Challenge: The next time you look in the mirror think about what God has given you. Thank Him for the sense of sight, though you may not like your eye color or shape, God has allowed you to see His creation through those precious eyes. Thank Him for your ears and the ability to hear the sounds of your day. From the sounds of your babies crying, your husband’s voice, the sounds of a bird singing or your favorite song popping up on the radio. Give thanks. For each of your senses thank God for something in your day that you take for granted.

 

Knock, Knock…

Jesus knocking

Doors are amazing things. Really. Think about it. They can open for friends, let in fresh air and allow the sunshine to pour in through its clear pane of glass. They keep out unwanted guests, bugs, and noise if a person just needs a little peace and quiet. Some can revolve as hard and as fast as you push them. In a fit, regular doors make a satisfying slam to let all know of the fury that awaits you if you dare enter. For a mini retreat, they close quietly and seal your mind and heart for those precious moments of silence. Yes, doors are quite handy.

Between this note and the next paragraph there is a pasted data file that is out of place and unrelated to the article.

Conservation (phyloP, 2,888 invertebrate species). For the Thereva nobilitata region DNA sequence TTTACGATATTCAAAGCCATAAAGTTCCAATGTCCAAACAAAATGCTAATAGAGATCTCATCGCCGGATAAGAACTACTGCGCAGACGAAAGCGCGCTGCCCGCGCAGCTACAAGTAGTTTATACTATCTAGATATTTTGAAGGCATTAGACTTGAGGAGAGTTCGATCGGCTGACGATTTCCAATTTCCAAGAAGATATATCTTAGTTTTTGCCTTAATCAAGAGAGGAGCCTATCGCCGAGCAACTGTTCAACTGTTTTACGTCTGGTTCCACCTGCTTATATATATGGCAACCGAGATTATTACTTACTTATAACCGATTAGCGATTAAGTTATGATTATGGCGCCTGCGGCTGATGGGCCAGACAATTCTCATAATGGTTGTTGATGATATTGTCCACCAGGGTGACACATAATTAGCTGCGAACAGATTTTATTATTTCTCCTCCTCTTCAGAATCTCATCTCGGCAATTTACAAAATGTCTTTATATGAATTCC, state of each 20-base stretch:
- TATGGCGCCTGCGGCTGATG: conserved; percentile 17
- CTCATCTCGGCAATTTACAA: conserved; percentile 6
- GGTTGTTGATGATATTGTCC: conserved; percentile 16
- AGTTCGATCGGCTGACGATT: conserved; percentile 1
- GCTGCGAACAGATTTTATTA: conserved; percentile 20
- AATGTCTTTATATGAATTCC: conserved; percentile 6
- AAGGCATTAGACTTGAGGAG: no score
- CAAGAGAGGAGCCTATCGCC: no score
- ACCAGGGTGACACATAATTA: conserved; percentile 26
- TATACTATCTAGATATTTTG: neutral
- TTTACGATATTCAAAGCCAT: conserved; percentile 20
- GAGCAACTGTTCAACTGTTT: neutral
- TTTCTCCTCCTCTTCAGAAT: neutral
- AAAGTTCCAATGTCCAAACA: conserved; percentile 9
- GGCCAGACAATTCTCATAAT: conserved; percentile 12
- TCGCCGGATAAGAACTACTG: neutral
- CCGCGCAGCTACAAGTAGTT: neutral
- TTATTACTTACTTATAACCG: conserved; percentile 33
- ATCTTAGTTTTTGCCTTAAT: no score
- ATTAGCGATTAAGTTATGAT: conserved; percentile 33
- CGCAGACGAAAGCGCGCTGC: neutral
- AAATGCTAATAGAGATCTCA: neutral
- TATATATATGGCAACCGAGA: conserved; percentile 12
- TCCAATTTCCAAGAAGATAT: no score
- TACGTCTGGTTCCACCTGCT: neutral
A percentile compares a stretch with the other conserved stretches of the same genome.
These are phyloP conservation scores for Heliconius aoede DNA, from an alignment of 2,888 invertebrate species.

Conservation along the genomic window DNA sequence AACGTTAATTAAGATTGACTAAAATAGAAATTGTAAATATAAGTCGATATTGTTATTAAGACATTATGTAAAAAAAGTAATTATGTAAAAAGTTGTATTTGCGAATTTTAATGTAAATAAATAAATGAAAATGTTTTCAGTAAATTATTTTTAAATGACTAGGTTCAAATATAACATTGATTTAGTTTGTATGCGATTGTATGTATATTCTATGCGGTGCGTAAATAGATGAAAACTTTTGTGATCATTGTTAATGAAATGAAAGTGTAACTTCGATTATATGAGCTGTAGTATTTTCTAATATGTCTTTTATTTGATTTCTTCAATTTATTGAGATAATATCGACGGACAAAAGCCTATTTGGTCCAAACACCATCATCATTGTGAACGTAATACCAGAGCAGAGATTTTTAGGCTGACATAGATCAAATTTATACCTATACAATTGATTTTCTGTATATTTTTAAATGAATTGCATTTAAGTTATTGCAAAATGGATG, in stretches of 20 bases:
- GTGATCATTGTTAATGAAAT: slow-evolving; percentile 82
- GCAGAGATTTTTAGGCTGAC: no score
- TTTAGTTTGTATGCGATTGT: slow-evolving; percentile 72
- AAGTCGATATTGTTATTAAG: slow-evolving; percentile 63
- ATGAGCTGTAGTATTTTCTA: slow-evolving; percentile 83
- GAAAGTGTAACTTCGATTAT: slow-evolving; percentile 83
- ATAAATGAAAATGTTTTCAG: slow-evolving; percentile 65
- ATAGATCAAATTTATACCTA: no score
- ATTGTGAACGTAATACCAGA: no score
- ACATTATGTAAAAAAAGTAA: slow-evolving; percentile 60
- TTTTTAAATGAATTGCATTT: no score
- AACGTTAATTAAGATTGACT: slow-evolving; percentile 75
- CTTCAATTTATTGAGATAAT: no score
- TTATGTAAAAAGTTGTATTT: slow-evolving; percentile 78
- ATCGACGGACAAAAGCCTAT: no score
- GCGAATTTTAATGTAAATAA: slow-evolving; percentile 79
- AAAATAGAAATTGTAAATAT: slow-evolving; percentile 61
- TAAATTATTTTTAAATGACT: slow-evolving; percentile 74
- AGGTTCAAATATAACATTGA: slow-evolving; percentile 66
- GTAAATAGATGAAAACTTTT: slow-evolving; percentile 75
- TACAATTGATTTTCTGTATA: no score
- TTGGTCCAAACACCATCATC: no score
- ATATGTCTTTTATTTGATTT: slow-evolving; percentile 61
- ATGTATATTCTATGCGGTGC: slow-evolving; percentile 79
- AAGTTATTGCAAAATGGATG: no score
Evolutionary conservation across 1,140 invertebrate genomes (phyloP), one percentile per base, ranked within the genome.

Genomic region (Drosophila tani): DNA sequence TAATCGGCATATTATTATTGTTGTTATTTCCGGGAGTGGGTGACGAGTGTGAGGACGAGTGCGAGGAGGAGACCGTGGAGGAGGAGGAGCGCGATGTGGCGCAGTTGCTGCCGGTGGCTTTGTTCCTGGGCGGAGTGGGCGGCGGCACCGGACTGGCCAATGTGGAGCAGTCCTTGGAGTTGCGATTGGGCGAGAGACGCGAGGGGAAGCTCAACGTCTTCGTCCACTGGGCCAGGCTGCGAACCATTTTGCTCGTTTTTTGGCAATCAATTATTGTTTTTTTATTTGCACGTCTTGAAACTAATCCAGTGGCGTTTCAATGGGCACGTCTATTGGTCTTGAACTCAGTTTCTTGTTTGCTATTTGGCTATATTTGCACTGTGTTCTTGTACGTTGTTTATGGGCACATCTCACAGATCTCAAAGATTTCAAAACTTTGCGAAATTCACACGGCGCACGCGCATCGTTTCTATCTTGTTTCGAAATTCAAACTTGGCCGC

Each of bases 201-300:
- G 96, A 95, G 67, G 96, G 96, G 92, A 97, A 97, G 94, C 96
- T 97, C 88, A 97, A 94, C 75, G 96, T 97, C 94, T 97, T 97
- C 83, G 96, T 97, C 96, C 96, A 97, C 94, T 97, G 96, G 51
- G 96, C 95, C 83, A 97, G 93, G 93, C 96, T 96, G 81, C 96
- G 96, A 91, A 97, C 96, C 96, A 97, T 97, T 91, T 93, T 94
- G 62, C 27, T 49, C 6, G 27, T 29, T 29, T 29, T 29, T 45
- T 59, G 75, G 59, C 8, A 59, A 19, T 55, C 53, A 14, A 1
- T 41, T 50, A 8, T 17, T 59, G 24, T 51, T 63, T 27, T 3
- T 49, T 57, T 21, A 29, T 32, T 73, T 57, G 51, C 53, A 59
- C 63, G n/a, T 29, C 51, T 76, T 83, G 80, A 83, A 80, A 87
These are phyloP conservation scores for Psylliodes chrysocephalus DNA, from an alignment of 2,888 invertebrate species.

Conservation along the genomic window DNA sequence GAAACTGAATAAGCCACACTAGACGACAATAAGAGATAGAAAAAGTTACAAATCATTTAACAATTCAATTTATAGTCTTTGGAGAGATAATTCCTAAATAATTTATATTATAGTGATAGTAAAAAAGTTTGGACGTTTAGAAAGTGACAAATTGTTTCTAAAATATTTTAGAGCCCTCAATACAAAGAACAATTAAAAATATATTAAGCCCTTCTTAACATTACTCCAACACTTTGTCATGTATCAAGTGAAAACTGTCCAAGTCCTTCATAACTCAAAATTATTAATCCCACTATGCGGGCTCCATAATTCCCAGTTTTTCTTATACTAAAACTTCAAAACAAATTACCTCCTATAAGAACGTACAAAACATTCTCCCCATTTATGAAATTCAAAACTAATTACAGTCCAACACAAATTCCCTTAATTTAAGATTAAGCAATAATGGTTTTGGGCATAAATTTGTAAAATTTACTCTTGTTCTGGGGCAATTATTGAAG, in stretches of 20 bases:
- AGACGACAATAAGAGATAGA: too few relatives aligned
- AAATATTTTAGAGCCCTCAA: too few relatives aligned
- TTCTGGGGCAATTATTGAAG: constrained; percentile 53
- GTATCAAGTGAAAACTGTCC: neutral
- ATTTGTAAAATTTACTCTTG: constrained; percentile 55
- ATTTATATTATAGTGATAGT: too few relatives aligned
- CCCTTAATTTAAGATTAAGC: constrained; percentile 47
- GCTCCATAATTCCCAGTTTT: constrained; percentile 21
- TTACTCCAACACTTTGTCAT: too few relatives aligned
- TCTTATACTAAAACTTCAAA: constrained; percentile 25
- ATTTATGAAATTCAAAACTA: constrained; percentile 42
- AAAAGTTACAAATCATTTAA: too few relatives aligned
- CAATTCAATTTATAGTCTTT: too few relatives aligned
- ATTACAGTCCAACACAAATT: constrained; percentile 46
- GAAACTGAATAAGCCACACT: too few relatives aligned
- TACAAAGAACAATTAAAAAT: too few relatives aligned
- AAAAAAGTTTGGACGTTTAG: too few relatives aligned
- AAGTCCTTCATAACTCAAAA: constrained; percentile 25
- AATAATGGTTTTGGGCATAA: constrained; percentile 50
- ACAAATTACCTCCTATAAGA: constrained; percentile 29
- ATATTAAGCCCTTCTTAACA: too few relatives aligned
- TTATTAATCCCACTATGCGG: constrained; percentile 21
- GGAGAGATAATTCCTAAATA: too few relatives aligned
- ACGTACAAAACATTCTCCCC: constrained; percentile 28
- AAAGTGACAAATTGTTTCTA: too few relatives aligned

They also serve as markers that something about this area has changed. When we walk down a hallway of doors in a building the only way we know what is behind them is by the signs marking our path. Even in homes every bedroom door signals a separate room. Downstairs, most houses have open doorways to allow people and sound to move freely from room to room. In schools and homes they are personalized for grade, teacher and all that call it ‘their room’.